The Importance of Advance Care Planning in the COVID-19 Pandemic
written by CEAN Advance Care Planning Facilitators Pat Porterfield and Karen Sanderson
This is a challenging time. Many of us, especially those of us at higher risk for poor outcomes due to our age or because we live with other illness, are worrying about getting and surviving COVID-19.
Fortunately for us, BC’s actions to control the spread of the virus and to have equipment available means there should be enough equipment and resources to treat all of us who would benefit. Decision-making about our treatment will be based on what treatments are effective for us and what our values, beliefs and goals for care are, now and in the future.
Are you and your family prepared to make these decisions? Advance care planning (ACP) can help you and those persons important to you be more prepared. Advance Care Planning involves thinking and talking with others about your wishes for your future health care and deciding who speaks on your behalf if you cannot.
WHAT IF: A doctor was to ask your family with four grown children, who is your substitute decision maker?
Do you know the options for substitute decision making in BC? Have you made a choice and discussed that choice with your family? Have you prepared that person to make decisions on your behalf?
WHAT IF: A doctor was to say to your son (or daughter), who has been appointed as your temporary substitute decision maker:
“We wish that we weren’t in this situation, but I am worried that your father (or your mother) could become sicker very quickly and develop more difficulty breathing along with complications with his organs. Given his health conditions, this would make it very difficult for him to survive, and I wonder if we can talk about what would be important to him if he became sicker?”
Would your son know what you would want him to answer?
WHAT IF: The doctor went on with this recommendation:
“If his heart or breathing were to stop, we would not want to try to restart his heart or place him on life support, because that would be unlikely to have any benefit to him and will only cause suffering. I can assure you that we will do everything we can to support your Dad, you and your family through this and ensure Dad is as comfortable as possible.”
Would your son accept this recommendation because he knows your wishes?
Would there be uncertainty…creating more stress and more anxiety for your family that is already in crisis mode?
A key part of advance care planning is deciding who can make decisions on your behalf if you are unable to do so. Other key parts are the thinking and talking we do about our values, what is important to us in our lives, and any beliefs or worries we have about particular health care treatments
These conversations are not easy ones; resources to help you are provided at the end of this article. But having conversations like these are a gift for your family—it gives them guidance. It is also a gift to yourself. A friend shared with us:
“Thinking about and paying attention to what I value, what gives my life meaning and what brings me joy, has led me to live a life with more focus on those things. Sharing with our families allows us to deepen those connections. Advance Care Planning is not doomy, gloomy – it’s very positive.”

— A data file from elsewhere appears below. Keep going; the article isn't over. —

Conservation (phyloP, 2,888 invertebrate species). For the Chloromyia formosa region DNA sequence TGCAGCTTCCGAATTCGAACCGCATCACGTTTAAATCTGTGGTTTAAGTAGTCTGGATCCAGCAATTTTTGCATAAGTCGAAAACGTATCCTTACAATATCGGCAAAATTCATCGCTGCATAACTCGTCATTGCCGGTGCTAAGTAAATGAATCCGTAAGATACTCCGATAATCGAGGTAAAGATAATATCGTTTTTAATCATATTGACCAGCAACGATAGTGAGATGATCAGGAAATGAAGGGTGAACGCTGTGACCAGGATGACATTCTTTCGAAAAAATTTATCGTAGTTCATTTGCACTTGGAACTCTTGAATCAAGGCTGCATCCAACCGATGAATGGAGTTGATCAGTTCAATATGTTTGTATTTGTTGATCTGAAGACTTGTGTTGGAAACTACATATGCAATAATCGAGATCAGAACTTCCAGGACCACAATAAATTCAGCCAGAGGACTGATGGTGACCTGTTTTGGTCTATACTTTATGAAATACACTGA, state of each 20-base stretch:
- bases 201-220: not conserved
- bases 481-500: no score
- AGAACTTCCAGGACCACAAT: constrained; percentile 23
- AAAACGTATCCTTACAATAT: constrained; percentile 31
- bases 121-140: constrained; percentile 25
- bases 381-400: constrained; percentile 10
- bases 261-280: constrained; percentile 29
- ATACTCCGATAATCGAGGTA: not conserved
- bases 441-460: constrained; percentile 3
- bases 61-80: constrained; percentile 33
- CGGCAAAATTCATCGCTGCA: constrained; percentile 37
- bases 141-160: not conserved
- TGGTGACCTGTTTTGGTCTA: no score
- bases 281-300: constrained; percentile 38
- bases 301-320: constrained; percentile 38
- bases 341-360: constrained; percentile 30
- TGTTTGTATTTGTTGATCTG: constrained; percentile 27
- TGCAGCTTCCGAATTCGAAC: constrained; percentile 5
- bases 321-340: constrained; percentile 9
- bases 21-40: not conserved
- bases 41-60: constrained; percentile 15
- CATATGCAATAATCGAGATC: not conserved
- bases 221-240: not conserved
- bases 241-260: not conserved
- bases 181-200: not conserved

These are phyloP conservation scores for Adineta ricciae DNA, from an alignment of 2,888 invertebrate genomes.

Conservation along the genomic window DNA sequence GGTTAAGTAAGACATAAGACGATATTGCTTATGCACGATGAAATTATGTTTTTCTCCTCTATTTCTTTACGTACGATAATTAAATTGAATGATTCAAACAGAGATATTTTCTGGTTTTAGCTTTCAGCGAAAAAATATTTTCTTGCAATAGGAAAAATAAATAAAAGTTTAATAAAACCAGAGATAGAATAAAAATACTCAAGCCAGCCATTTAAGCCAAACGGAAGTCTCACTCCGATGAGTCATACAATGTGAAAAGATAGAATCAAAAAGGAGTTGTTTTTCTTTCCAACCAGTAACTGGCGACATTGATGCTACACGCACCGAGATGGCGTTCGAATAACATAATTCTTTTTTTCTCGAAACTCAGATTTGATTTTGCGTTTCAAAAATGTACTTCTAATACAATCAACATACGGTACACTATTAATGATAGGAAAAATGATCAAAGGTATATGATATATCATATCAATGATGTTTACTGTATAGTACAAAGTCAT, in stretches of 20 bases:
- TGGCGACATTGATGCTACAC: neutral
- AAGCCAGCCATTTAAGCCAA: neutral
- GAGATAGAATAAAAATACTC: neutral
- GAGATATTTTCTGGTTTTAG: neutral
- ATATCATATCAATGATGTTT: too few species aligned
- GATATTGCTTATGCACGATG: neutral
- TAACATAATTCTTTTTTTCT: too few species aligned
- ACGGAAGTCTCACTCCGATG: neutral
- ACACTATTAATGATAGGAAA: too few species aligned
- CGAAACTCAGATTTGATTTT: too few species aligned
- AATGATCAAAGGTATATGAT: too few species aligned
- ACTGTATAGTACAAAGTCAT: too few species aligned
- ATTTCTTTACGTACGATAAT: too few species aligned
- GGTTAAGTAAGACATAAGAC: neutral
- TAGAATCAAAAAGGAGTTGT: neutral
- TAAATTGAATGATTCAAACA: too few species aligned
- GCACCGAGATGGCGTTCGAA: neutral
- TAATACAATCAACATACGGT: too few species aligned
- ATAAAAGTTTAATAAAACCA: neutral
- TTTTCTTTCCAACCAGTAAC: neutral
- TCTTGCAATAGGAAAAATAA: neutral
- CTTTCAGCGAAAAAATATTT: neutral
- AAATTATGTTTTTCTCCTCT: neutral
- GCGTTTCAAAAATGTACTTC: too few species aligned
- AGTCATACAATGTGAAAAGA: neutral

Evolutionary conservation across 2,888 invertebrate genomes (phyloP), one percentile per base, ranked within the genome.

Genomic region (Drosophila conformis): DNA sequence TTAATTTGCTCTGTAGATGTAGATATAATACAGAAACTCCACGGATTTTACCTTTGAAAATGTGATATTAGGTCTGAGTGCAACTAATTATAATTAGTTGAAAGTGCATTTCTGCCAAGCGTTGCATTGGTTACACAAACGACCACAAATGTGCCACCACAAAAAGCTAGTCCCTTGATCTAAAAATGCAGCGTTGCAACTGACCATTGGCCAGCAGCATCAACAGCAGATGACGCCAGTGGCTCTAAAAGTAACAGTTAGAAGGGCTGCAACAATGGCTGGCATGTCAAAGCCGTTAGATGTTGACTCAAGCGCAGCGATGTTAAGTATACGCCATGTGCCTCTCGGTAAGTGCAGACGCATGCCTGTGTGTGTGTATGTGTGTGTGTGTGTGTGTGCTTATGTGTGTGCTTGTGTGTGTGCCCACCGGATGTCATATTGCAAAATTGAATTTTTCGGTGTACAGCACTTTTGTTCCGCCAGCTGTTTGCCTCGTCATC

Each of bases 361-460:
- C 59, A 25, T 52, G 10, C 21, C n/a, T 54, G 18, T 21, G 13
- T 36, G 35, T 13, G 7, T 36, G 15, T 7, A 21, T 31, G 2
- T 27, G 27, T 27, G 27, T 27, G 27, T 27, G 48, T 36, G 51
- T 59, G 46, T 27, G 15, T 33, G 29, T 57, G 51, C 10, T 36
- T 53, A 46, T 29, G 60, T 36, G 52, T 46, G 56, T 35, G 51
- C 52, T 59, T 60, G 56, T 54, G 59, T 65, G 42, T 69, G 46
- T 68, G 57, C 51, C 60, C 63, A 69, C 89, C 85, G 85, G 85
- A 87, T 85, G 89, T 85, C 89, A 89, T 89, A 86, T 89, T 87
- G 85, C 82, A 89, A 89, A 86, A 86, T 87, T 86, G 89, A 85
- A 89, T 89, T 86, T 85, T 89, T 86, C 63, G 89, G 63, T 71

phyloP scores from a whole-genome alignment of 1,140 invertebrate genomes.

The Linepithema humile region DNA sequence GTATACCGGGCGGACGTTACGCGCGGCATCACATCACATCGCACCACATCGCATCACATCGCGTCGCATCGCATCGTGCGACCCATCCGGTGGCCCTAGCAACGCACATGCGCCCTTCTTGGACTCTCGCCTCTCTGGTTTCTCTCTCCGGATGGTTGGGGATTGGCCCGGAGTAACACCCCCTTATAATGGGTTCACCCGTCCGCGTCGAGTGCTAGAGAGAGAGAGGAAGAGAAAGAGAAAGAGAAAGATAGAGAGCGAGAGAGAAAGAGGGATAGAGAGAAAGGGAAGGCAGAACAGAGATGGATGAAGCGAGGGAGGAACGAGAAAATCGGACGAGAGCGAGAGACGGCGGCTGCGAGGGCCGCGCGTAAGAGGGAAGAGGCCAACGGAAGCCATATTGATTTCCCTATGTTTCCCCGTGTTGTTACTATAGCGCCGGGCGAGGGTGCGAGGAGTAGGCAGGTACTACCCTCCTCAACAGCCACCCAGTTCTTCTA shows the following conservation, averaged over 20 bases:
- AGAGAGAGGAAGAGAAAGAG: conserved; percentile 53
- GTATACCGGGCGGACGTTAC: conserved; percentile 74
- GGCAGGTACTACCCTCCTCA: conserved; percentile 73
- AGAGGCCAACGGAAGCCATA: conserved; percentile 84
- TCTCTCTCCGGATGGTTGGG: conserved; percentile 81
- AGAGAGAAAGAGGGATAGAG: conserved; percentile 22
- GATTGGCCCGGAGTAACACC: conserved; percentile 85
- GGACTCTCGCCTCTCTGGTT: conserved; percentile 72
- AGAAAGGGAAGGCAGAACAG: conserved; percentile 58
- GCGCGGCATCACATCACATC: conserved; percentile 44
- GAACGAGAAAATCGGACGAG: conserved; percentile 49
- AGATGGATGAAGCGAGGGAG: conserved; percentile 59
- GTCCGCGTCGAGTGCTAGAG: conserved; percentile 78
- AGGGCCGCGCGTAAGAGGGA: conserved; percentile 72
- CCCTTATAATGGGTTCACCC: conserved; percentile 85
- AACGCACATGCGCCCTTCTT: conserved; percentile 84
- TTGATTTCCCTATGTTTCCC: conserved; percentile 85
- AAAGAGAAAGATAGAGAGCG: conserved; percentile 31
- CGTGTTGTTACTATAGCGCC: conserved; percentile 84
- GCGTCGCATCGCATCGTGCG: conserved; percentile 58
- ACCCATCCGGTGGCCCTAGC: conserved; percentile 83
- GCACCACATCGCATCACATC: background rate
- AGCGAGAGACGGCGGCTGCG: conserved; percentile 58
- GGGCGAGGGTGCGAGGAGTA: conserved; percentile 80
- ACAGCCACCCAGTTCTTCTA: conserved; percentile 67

When you clarify what’s important to you, you somehow start applying it to your everyday life.
WHAT IF: A doctor was to ask you what gives you strength when you think about what may be ahead for you with COVID-19 along with your other health issues?
Could you answer? “My ACP. I’ve had the conversations with all my family about what I would want and what I wouldn’t want. Knowing my family is clear about my wishes and there will be no disagreement amongst the people I love the most…knowing that gives me strength to face whatever is ahead for me.”
April 16th is National Advance Care Planning Day. There are many things that are out of our control right now, but we can control who speaks for us if we are unable to speak for ourselves and we can make sure they know what matters most to us.
The COVID-19 pandemic is placing tremendous stress on our health care system; ACP is something you can do to play your part. Your concern about COVID-19 can be your opportunity to learn more about Advance Care Planning.
Resources to help you:
- BC Ministry of Health –Advance Care Planning tools and documents for the public and health care providers (including My Voice guide) http://www2.gov.bc.ca/gov/content/family-social-supports/seniors/health-safety/advance-care-planning
- BC Centre for Palliative Care- Advance Care Planning information and tools for the public and health care professionals https://bc-cpc.ca/cpc/all-resources/individuals/acp-resources/
- Speak up: Advance Care Planning in Canada – a national initiative that provides resources for individuals, communities and health care providers about Advance Care Planning http://advancecareplanning.ca
- Public Guardian and Trustee of British Columbia – operates under provincial law to provide assistance to adults who need support for financial and personal decision-making trustee.bc.ca
Each year, our CEAN ACP Facilitators host free in-person introductory workshops on Advance Care Planning in our communities. For information on our free Advance Care Planning Workshops, click here to visit our webpage. PLEASE NOTE: Due to COVID-19 our in-person workshops have been postponed until further notice. We apologize for any inconvenience.
The CE Team would like to thank our CEAN Advance Care Planning facilitators for providing public education in our communities. A special thanks to Pat and Karen for writing this article.